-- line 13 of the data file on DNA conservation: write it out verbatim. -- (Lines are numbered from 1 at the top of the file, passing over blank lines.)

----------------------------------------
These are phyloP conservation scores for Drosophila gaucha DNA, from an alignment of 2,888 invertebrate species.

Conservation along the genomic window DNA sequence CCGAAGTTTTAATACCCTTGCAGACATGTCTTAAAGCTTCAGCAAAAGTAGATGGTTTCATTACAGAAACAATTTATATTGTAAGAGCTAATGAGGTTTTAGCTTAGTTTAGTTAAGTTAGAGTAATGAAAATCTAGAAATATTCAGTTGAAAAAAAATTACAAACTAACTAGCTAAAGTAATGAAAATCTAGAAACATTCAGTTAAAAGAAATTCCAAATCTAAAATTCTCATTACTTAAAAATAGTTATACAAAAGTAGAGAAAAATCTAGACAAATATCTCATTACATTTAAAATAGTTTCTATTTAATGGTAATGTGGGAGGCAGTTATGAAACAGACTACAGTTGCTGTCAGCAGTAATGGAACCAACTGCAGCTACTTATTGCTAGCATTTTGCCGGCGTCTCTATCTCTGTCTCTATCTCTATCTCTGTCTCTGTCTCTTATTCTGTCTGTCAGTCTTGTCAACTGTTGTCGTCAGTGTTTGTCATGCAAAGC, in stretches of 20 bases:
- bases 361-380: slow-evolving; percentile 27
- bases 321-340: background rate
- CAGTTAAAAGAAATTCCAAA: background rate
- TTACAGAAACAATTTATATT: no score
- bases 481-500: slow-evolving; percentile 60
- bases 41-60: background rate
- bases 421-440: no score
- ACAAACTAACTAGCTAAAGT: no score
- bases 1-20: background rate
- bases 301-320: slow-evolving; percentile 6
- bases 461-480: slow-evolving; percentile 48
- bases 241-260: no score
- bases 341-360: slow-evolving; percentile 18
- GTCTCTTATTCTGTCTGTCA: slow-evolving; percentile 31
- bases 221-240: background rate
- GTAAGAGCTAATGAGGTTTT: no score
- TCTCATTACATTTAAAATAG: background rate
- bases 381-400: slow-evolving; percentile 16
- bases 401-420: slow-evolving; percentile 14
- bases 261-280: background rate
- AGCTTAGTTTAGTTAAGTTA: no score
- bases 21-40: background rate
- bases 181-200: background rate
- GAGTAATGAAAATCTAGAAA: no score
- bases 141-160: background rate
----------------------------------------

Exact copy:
- bases 461-480: slow-evolving; percentile 48